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We're going back to Point Reyes! This time we’re going to Drakes Head where I’m told you can look down on the leopard sharks and bat rays from the bluff. (I can’t guarantee we’ll see them, but there is a good chance). We might also see gray whales out at sea passing by. This hike is about a 9-mile out and back, and it is mostly exposed, so sun protection is highly recommended. This hike is rated as moderate with a 1,030 elevation gain. A lot of the trail goes through cow pastures, so there will probably be cow pies along way… and cows. Bring lunch or snacks and water and a camera if you want. You also might want to bring binoculars for the sea-life viewing. Bring layers, as the air may become cooler as we approach the ocean. No pets. Please be in the parking lot by 10:00 a.m., and we will head out by 10:10. Parking is free but can fill. There is a restroom in the parking lot. If you RSVP as going on this hike and there is a waitlist behind you, and later find you are unable to attend, mark yourself as not going so someone who want to attend can.
After you’ve survived Black Friday and if you want hike off some of that Thanksgiving poundage, we can hike the Redbud Trail. We did this hike in the spring, and going back to see it in the fall will give us a different perspective as the trail meanders over the hills to Baton Flat. Also, if Cache Creek is low enough, we can cross it and hike on. What’s special about crossing the creek this time of year is Bald Eagles nest in the area. I’ve never seen them, but I know they’re there. There is also the possibility we may see Tule Elk as they roam freely in the area. The five mile out and back hike to Baton Flat is moderate, and there is climbing and descending. If we cross Cache Creek, trekking poles for balance would come in handy over the rocks, and crossing will extend the hike. Pack a lunch or snacks, and be sure to bring water, and you might want to bring a camera. No pets. If we cross the creek, you’ll probably want to bring a change of socks for when we get back, as your feet will probably get wet. Please arrive by 10 a.m., and we will start hiking no later than 10:10. There is restroom at the parking lot. Parking is free. Rain will cancel the meetup.
Every year I try to get out and hike on New Years Day. Rather than trying to fulfill a resolution, this is something I usually can accomplish. This year, I’ve decided to hike the Blue Ridge portion of the Homestead-Blue Ridge Loop near Winters that overlooks Lake Berryessa. Usually the hills are in the winter green, and there is water in the lake to look out upon. If it’s a clear day, you can look down into portions of the Sacramento Valley and also gaze upon the mountains to the north where you can sometimes see Snow Mountain and Mt. Konocti in the distance to the west. Make no mistake - this hike, if done at a proper pace can be done, but it is rated as strenuous, so you need to know your abilities. If you’ve partied hard the night before, I do not recommend you come on this hike. I’ve done this hike several times both whole and in part, and I may only go to the ridge and stop there before it becomes difficult, or I may go for a ways. This 5.29 mile hike is best done in the late fall, winter or early spring before the summer heat sets in. The steepest grate is 13% over 1.4 miles with an elevation gain of 1,383 feet. Though not necessary, trekking poles can come in handy on this hike. There is poison oak in places along the ridge, and it should be dormant, but that doesn’t mean you still can’t be adversely affected by it. Bring a lunch or snacks and water. There is no water on the trail, so bring more than you think you might need. Bring a camera and no pets. Dress in layers, as the wind has been known to blow pretty good on the ridge sometimes. Parking is free. Please arrive by 9 AM, and we will head out at 9:10. Rain will cancel this hike.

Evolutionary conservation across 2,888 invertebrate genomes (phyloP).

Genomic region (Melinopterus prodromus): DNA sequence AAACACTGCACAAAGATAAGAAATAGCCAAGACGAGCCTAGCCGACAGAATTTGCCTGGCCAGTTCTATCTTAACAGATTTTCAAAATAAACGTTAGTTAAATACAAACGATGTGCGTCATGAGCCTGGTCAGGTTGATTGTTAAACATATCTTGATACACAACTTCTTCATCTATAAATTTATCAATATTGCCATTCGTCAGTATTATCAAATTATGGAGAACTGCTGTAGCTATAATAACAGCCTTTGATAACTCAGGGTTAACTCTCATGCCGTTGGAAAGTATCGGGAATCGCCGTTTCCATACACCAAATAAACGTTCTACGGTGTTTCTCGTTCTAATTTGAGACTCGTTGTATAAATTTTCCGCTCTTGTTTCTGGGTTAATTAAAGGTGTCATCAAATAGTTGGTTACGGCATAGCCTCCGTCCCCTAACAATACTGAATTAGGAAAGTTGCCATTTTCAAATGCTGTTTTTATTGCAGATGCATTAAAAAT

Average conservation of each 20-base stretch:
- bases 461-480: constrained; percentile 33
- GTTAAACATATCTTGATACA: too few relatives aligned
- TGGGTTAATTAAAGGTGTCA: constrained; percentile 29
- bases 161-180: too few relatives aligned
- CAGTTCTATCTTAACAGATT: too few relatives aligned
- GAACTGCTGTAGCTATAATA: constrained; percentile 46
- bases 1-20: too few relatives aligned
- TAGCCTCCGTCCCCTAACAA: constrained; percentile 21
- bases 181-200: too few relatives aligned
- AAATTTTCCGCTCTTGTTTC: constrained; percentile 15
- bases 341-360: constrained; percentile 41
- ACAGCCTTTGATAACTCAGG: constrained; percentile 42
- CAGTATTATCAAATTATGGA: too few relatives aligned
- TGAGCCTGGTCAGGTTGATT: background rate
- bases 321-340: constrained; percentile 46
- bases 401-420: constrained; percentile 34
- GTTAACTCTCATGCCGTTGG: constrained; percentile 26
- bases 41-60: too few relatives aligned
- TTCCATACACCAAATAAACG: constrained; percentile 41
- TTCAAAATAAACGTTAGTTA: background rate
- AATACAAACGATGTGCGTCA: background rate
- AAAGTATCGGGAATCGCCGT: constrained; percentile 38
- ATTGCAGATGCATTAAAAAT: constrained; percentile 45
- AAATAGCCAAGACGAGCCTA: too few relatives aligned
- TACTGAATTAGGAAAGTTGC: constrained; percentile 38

If you want to hike under the Redwoods, Mt. Tamalpais has you covered. This hike will start at Stenson Beach and hike up Steep Ravine Trail and loop back down on the Matt Davis Trail. On this nearly 7-mile loop, we will ascend 1,500 feet on over a 3.25 mile stretch on at an 8.6% grade. We will take our time as we hike among the redwoods and ferns, and if we're lucky, Webb Creek will be running next to us as we climb the Steep Ravine Trail. Once we start back down, we'll be at approximately 1,600 feet above sea level at our highest point, and we can stop and gaze out at the Pacific Ocean and possibly see the Farallon Islands as we descend. Though this hike is moderate, you need to know your abilities. There will be a ladder to climb at on point, and you may need trekking poles. There is some exposure on the hike, so sun protection is recommended. Also bring a lunch or snacks and plenty of water. Bring a camera if you like. Because there is the potential for waterfalls and running water along Steep Ravine Trail, rain WILL NOT cancel this hike if it is in the forecast, since it can enhance the water flowing experience. So you may want to bring rain protection. No pets. Please try to be in the parking lot by 10:00 a.m., and we will meet at the corner of Marine Way and Willow Camp Way in Stinson Beach, which is here:[masked], [masked] (just paste the coordinates into Google Maps) and we can head out by 10:15. Parking appears to be free. If you RSVP as going on this hike and there is a waitlist behind you and find that you are unable to attend, out of respect for those on the waitlist, please mark yourself as not going so someone who want to attend can.